Chambon et al. suggest that an inhibitor of PP2A, known as SET (or I2PP2A or TAF-I) [7], is required to inactivate shugoshin-PP2A [8]. They reported, as in previous proteomic studies, that SET is found in a complex with shugoshin, and that it more clearly co-localizes with shugoshin, PP2A, and cohesin at inner centromeres in meiosis II than in meiosis I. Morpholino-based depletion of SET from mouse oocytes caused some sister chromosomes to fail to separate in meiosis II [8]. Qi et al. reported similar findings [9]. In this case, SET depletion by RNAi did not detectably alter chromosome segregation in mouse oocytes, but overexpression of SET led to precocious sister separation in meiosis I. These results are broadly consistent with a model in which SET inhibits PP2A in meiosis II to allow Rec8 phosphorylation and cleavage by separase (Figure 1B).

SET is a member of a widely conserved family of proteins related to nucleosome assembly protein-1 (Nap1), which all form a distinctive “earmuff-like” structure. These include human and Drosophila SET, Vps75 in budding yeast, and the Nap1 proteins (e.g. six Nap1-like proteins in humans, Nap1 in Drosophila, and yNap1 in yeasts) [10], [11]. SET and Nap1 have both been extensively studied as histone chaperones; they can also associate with histone acetyltransferases (Vps75) and histone deacetylases (Nap1), and SET is a component of INHAT, an inhibitor of histone acetyltransferases [10][12]. It is notable that neither Chambon et al., nor Qi et al., formally showed that it is the ability of SET to inhibit PP2A activity that modulates cohesion. Therefore, a number of questions remain unanswered. Is SET really acting as a PP2A enzyme inhibitor? If so, does a similar mechanism exist in mitosis or in other organisms? Do the related Nap1 proteins play similar roles? The new study in this issue [3] expands on these points.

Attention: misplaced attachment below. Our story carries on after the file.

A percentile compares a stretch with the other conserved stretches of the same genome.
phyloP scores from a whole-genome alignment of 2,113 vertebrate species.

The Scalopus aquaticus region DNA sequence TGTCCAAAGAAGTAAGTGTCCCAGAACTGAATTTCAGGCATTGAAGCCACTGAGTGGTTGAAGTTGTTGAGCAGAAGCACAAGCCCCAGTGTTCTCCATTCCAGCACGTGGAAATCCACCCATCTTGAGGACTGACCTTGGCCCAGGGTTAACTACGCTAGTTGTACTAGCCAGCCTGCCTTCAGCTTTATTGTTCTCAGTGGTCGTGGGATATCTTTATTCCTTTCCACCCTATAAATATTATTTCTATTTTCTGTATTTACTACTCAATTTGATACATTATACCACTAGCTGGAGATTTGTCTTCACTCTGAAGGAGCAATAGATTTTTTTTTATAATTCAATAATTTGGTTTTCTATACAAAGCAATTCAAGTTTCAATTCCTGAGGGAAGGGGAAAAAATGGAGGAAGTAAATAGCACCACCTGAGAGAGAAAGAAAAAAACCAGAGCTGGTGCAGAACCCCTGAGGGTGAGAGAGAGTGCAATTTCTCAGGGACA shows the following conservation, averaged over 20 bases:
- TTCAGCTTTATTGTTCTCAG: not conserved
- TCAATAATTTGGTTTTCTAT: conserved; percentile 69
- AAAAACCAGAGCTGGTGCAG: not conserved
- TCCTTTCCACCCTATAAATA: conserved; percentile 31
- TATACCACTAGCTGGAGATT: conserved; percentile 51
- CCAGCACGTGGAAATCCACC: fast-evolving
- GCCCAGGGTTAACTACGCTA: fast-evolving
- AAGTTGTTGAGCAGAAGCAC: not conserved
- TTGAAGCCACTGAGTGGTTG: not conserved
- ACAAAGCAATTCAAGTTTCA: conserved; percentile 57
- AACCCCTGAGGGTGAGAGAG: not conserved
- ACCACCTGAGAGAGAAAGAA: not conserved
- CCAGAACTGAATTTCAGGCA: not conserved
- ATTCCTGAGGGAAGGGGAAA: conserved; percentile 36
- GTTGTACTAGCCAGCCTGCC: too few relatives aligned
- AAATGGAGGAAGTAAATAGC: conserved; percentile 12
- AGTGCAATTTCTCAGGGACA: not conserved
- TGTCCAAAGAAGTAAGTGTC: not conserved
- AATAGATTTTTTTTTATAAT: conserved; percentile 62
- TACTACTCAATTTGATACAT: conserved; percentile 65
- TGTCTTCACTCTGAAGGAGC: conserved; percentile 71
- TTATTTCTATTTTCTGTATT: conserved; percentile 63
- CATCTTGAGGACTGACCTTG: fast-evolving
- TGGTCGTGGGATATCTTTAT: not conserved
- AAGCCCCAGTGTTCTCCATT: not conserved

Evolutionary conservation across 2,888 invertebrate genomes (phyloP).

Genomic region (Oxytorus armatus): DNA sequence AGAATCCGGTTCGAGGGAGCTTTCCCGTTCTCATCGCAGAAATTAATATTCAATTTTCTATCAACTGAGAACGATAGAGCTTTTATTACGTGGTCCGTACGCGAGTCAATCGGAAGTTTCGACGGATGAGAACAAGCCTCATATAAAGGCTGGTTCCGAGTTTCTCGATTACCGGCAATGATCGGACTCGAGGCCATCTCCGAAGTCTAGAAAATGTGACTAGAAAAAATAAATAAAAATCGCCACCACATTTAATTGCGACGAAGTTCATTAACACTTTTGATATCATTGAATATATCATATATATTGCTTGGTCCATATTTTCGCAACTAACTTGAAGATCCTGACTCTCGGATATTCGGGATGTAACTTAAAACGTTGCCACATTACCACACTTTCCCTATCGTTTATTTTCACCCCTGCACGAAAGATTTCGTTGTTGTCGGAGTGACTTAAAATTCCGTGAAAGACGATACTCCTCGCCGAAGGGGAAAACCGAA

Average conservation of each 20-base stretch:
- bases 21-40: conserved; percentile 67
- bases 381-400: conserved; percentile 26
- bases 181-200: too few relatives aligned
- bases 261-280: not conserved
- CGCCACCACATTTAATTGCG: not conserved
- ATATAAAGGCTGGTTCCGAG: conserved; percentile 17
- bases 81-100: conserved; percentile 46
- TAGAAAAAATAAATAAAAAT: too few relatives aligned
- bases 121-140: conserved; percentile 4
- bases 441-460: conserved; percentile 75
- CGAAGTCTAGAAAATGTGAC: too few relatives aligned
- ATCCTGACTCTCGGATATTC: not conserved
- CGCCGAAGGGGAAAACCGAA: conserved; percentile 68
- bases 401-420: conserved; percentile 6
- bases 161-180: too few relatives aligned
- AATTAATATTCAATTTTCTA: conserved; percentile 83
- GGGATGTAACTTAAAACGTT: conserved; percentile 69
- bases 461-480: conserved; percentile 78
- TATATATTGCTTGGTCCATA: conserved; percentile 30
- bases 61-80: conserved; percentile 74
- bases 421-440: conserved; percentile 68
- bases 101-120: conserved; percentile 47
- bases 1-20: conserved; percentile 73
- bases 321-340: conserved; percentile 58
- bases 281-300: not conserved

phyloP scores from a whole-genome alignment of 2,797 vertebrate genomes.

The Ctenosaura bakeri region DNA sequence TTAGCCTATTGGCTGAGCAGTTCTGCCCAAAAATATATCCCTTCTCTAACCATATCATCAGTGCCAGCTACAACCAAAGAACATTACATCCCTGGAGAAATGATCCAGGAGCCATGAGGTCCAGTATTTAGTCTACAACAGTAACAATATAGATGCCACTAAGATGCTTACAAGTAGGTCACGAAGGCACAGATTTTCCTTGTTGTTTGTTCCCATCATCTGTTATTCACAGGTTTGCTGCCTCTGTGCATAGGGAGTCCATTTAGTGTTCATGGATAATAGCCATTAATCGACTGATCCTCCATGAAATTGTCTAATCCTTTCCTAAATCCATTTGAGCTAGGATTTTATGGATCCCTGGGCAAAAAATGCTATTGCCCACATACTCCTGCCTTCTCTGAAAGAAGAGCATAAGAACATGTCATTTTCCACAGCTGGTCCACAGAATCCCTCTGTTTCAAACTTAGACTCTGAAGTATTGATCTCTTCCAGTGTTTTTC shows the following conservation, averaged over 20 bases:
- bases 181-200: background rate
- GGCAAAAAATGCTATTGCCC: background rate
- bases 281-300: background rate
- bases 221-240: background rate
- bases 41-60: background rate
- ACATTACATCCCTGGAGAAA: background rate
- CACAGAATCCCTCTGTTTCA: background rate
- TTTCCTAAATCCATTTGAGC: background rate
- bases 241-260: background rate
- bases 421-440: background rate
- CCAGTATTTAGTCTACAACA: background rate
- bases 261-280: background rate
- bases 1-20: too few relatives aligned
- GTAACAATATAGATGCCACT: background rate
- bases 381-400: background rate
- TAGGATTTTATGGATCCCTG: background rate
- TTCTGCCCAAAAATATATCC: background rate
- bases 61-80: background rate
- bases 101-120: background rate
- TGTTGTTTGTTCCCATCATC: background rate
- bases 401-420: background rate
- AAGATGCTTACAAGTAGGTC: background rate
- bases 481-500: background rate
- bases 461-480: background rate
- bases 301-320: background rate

Moshkin et al. identified cohesin subunits in Drosophila Nap1 immunoprecipitates, and found that the genome binding sites of Nap1 resemble those of cohesin in ChIP-chip experiments [3]. Depletion or deletion of Nap1 caused increased chromosomal localization of PP2A, shugoshin/MEI-S332, and cohesin, and prevented the normal separation of chromosome arms in early mitosis. Based on this, and the movement of Nap1 into the nucleus in prophase, the ability of recombinant Nap1 to displace PP2A from cohesin complexes in vitro, and the ability of PP2A depletion or overexpression to reverse the cohesion defects caused by Nap1 depletion or overexpression, Moshkin et al. propose that Nap1 displaces PP2A from binding to cohesin. In this way, Nap1 increases cohesin phosphorylation and release by (presumably) the prophase pathway in mitosis, without necessarily inhibiting the enzyme activity of PP2A (Figure 1A).